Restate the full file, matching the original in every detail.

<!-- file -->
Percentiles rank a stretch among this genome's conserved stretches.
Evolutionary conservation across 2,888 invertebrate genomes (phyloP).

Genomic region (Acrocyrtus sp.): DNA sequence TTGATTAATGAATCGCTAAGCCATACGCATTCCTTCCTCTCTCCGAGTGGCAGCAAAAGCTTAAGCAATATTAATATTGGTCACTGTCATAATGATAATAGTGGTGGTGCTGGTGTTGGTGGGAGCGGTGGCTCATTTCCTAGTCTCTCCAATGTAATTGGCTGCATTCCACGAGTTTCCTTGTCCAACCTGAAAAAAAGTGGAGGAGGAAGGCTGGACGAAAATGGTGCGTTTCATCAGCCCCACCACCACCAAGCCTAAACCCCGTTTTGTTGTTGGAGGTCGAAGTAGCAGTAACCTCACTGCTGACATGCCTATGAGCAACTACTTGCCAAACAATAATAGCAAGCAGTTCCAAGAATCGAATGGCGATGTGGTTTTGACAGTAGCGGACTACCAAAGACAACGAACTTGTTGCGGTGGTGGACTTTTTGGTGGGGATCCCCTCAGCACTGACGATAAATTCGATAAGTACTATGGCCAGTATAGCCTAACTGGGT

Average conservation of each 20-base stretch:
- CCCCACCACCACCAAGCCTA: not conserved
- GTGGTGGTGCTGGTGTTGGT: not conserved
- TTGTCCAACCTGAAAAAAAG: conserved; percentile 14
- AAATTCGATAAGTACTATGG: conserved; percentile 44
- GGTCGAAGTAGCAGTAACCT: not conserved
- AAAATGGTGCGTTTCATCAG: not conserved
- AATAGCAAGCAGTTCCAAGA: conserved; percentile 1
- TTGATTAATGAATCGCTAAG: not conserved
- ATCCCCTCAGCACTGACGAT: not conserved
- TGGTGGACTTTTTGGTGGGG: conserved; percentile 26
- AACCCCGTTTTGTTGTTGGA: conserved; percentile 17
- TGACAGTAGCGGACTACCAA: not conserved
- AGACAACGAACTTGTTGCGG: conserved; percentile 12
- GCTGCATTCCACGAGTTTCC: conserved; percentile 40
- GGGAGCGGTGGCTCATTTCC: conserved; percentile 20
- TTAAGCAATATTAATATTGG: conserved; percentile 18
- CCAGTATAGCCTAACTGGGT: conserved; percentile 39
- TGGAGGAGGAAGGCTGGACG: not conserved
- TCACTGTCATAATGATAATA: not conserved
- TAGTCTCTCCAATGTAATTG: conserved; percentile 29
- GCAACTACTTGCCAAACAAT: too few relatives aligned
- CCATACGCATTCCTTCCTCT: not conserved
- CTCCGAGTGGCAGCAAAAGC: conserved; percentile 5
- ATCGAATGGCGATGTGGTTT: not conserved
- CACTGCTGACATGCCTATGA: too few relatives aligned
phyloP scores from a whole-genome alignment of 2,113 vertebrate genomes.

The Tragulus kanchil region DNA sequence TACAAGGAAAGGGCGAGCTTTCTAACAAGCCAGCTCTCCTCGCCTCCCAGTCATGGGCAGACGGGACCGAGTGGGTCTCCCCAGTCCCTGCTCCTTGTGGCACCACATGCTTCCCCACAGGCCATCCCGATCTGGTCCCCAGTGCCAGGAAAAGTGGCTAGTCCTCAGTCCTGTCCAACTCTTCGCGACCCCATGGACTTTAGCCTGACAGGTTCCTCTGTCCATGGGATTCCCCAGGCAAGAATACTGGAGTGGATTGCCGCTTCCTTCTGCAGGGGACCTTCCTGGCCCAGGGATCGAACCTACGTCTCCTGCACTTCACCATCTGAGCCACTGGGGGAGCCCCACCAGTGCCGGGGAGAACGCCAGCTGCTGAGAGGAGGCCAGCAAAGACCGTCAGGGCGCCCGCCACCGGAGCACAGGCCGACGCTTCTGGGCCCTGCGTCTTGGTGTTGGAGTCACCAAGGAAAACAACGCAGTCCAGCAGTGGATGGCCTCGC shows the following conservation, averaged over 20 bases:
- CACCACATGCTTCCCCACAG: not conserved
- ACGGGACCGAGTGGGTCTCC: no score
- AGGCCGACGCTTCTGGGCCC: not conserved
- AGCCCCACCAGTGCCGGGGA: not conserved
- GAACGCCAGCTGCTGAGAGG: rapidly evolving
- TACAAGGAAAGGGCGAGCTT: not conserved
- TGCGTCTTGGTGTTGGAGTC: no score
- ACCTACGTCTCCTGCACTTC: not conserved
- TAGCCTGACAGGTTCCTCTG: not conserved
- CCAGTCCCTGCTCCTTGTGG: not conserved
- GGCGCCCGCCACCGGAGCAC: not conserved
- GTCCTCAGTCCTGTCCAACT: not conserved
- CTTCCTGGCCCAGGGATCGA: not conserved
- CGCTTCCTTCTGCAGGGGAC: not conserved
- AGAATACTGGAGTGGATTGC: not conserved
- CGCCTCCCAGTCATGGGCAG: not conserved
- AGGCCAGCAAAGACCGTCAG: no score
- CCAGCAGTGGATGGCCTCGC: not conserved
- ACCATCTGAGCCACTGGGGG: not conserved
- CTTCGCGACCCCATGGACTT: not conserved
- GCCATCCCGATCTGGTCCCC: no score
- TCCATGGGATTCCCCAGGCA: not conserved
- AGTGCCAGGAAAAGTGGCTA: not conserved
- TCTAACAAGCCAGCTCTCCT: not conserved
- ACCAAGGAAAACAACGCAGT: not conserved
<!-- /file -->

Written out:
Percentiles rank a stretch among this genome's conserved stretches.
Evolutionary conservation across 2,888 invertebrate genomes (phyloP).

Genomic region (Acrocyrtus sp.): DNA sequence TTGATTAATGAATCGCTAAGCCATACGCATTCCTTCCTCTCTCCGAGTGGCAGCAAAAGCTTAAGCAATATTAATATTGGTCACTGTCATAATGATAATAGTGGTGGTGCTGGTGTTGGTGGGAGCGGTGGCTCATTTCCTAGTCTCTCCAATGTAATTGGCTGCATTCCACGAGTTTCCTTGTCCAACCTGAAAAAAAGTGGAGGAGGAAGGCTGGACGAAAATGGTGCGTTTCATCAGCCCCACCACCACCAAGCCTAAACCCCGTTTTGTTGTTGGAGGTCGAAGTAGCAGTAACCTCACTGCTGACATGCCTATGAGCAACTACTTGCCAAACAATAATAGCAAGCAGTTCCAAGAATCGAATGGCGATGTGGTTTTGACAGTAGCGGACTACCAAAGACAACGAACTTGTTGCGGTGGTGGACTTTTTGGTGGGGATCCCCTCAGCACTGACGATAAATTCGATAAGTACTATGGCCAGTATAGCCTAACTGGGT

Average conservation of each 20-base stretch:
- CCCCACCACCACCAAGCCTA: not conserved
- GTGGTGGTGCTGGTGTTGGT: not conserved
- TTGTCCAACCTGAAAAAAAG: conserved; percentile 14
- AAATTCGATAAGTACTATGG: conserved; percentile 44
- GGTCGAAGTAGCAGTAACCT: not conserved
- AAAATGGTGCGTTTCATCAG: not conserved
- AATAGCAAGCAGTTCCAAGA: conserved; percentile 1
- TTGATTAATGAATCGCTAAG: not conserved
- ATCCCCTCAGCACTGACGAT: not conserved
- TGGTGGACTTTTTGGTGGGG: conserved; percentile 26
- AACCCCGTTTTGTTGTTGGA: conserved; percentile 17
- TGACAGTAGCGGACTACCAA: not conserved
- AGACAACGAACTTGTTGCGG: conserved; percentile 12
- GCTGCATTCCACGAGTTTCC: conserved; percentile 40
- GGGAGCGGTGGCTCATTTCC: conserved; percentile 20
- TTAAGCAATATTAATATTGG: conserved; percentile 18
- CCAGTATAGCCTAACTGGGT: conserved; percentile 39
- TGGAGGAGGAAGGCTGGACG: not conserved
- TCACTGTCATAATGATAATA: not conserved
- TAGTCTCTCCAATGTAATTG: conserved; percentile 29
- GCAACTACTTGCCAAACAAT: too few relatives aligned
- CCATACGCATTCCTTCCTCT: not conserved
- CTCCGAGTGGCAGCAAAAGC: conserved; percentile 5
- ATCGAATGGCGATGTGGTTT: not conserved
- CACTGCTGACATGCCTATGA: too few relatives aligned
phyloP scores from a whole-genome alignment of 2,113 vertebrate genomes.

The Tragulus kanchil region DNA sequence TACAAGGAAAGGGCGAGCTTTCTAACAAGCCAGCTCTCCTCGCCTCCCAGTCATGGGCAGACGGGACCGAGTGGGTCTCCCCAGTCCCTGCTCCTTGTGGCACCACATGCTTCCCCACAGGCCATCCCGATCTGGTCCCCAGTGCCAGGAAAAGTGGCTAGTCCTCAGTCCTGTCCAACTCTTCGCGACCCCATGGACTTTAGCCTGACAGGTTCCTCTGTCCATGGGATTCCCCAGGCAAGAATACTGGAGTGGATTGCCGCTTCCTTCTGCAGGGGACCTTCCTGGCCCAGGGATCGAACCTACGTCTCCTGCACTTCACCATCTGAGCCACTGGGGGAGCCCCACCAGTGCCGGGGAGAACGCCAGCTGCTGAGAGGAGGCCAGCAAAGACCGTCAGGGCGCCCGCCACCGGAGCACAGGCCGACGCTTCTGGGCCCTGCGTCTTGGTGTTGGAGTCACCAAGGAAAACAACGCAGTCCAGCAGTGGATGGCCTCGC shows the following conservation, averaged over 20 bases:
- CACCACATGCTTCCCCACAG: not conserved
- ACGGGACCGAGTGGGTCTCC: no score
- AGGCCGACGCTTCTGGGCCC: not conserved
- AGCCCCACCAGTGCCGGGGA: not conserved
- GAACGCCAGCTGCTGAGAGG: rapidly evolving
- TACAAGGAAAGGGCGAGCTT: not conserved
- TGCGTCTTGGTGTTGGAGTC: no score
- ACCTACGTCTCCTGCACTTC: not conserved
- TAGCCTGACAGGTTCCTCTG: not conserved
- CCAGTCCCTGCTCCTTGTGG: not conserved
- GGCGCCCGCCACCGGAGCAC: not conserved
- GTCCTCAGTCCTGTCCAACT: not conserved
- CTTCCTGGCCCAGGGATCGA: not conserved
- CGCTTCCTTCTGCAGGGGAC: not conserved
- AGAATACTGGAGTGGATTGC: not conserved
- CGCCTCCCAGTCATGGGCAG: not conserved
- AGGCCAGCAAAGACCGTCAG: no score
- CCAGCAGTGGATGGCCTCGC: not conserved
- ACCATCTGAGCCACTGGGGG: not conserved
- CTTCGCGACCCCATGGACTT: not conserved
- GCCATCCCGATCTGGTCCCC: no score
- TCCATGGGATTCCCCAGGCA: not conserved
- AGTGCCAGGAAAAGTGGCTA: not conserved
- TCTAACAAGCCAGCTCTCCT: not conserved
- ACCAAGGAAAACAACGCAGT: not conserved